Brewers Draft Thread | Disciples of Uecker

Disciples of Uecker

We'd like to go to the Playoffs, that would be cool.

Brewers Draft Thread

By on June 5, 2014

After having to sit out until the 54th pick in 2013 due to signing Kyle Lohse, the Brewers pick three times in the top 50 in 2014. With the 12th, 41st and 50th picks, the Brewers have ample opportunity to add to a lowly rated but already improving system. Check back regularly for updated scouting reports and opinions from around the web as the draft progresses.


PREDRAFT: Final Mock Roundup

Baseball America: Trea Turner HS shortstop

Perfect Game/Baseball Prospectus: Grant Holmes HS RHP’s Keith Law: Kodi Medeiros HS LHP

Chris Crawford: Kyle Freeland College LHP’s Jim Callis: Max Pentecost College Catcher

Honestly, there is just no consensus here. The Brewers have been connected to so many names over the last few weeks, it sometimes seems that there isn’t a player projected to go after the top three or four picks the Brewers haven’t been mentioned with. The Brewers should pick sometime around 7 PM central, or right before the game with the Twins starts. You can find the draft on MLB Network.


Round 1, Pick 12

With the 12th pick of the 2014 draft, the Milwaukee Brewers selected Kodi Medeiros, a high school left-handed pitcher out of the state of Hawaii.  The Brewers had him in for a pre-draft workout and loved what they saw from him. From Baseball America:

“His fastball sat 90-92 mph over extended innings this spring and has touched 95. He throws from a low arm slot that is just above sidearm, giving his fastball plus-plus life with heavy arm-side run and sink. His heavy, groundball-inducing fastball was a constant discussion point for hitters on the showcase circuit. Medeiros’ slider is at least a plus offering and one of the best breaking balls in the high school ranks. The Pepperdine commit’s changeup has improved, showing the makings of an above-average offering with continued refinement.”

There are concerns (most notably from’s Keith Law but others as well) that Medeiros may have to move to the bullpen at some point. Others are not nearly as concerned about the pick, like Baseball Prospectus’s Doug Thorburn:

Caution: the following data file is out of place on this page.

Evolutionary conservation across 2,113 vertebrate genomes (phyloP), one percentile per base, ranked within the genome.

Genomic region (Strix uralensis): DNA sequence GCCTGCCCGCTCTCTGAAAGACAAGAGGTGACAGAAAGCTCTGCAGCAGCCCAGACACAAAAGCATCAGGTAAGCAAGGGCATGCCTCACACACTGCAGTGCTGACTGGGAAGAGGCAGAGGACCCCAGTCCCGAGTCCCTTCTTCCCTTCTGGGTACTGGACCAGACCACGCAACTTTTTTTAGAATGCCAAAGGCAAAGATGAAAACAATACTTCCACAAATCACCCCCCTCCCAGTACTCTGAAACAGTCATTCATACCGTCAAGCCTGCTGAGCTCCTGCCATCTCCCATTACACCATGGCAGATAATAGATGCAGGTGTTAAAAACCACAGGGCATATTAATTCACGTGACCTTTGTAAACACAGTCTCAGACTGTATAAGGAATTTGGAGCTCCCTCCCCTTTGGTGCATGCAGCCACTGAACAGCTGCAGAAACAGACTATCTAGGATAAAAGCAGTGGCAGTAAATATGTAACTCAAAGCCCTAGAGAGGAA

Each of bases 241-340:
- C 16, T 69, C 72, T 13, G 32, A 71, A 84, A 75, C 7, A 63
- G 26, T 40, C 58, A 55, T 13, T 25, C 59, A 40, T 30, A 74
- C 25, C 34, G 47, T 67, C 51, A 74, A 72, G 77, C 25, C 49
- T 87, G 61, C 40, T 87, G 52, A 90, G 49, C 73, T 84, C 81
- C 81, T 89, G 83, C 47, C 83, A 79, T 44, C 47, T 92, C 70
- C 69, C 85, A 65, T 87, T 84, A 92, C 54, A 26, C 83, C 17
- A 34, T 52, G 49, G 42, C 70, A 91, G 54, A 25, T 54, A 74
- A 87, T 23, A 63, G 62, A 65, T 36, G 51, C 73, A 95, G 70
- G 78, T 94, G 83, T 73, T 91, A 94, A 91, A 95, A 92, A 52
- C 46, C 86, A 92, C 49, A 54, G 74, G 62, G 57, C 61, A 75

It’s impossible to know just what the Brewers got in Medeiros at this point in the process. One of the biggest things to watch going forward is just what the Brewers will do with his arm slot:

Check back often for more updates on the Brewers picks at 41 and 50 and for more on Medeiros as it becomes available.


Round 1 (supplemental), Pick 41

With the 41st pick of the draft, the Brewers selected Jacob Gatewood, a high school shortstop out of California. There were times last summer when Gatewood was mentioned as being a potential top five pick, but questions about his “hit” tool seemed to push him down draft boards this spring. From Keith Law: Gatewood still boasts some of the highest upside in the draft, with huge raw power but a below-average hit tool that has him sliding down draft boards, and possibly out of the first round, because he hasn’t shown the ability to make adjustments at the plate. This is the second straight pick where the Brewers opted to go for a high school player with big time upside, but real questions about his ability to make it to the big leagues as a plus player. Given the large number of likely big leaguers in the system who lack “star” upside, these are exactly the sort of picks that fit the most general organizational need. Drafting for specific needs can be a dangerous game to play, but in cases like this it’s hard to argue too much with the strategy.

Even if Gatewood ends up having to move off of shortstop to third base, the massive power in the bat plays just about anywhere if, and it’s a big “if,” he can figure out how to consistently hit the ball on the screws. Should be a fun player to follow.


Round 2, Pick 50

With the 50th pick of the 2014 draft, the Brewers selected high school outfielder and three-sport star Monte Harrison. Baseball America called him “the best athlete in the draft,” and the Brewers will likely have to pay a hefty price if they want to sign him away from a scholarship to play wide receiver for the University of Nebraska in the fall.

Obviously, day one of the Brewers’ draft represents a big grab for upside talent with little concern for safety and signability.

Due to the rules that limit how much team’s are allowed to spend on draft picks, the Brewers will probably have to make a number of safe picks for college seniors who are willing to sign for less than their “slotted” value in rounds three through ten. Though other teams have done this as a means to get more upside players in the early going, this strategy is something of a departure for the Brewers’ recent drafts. It will be interesting to see how they manage this as we move along in the draft.

Check back throughout the day on Friday for more updates.

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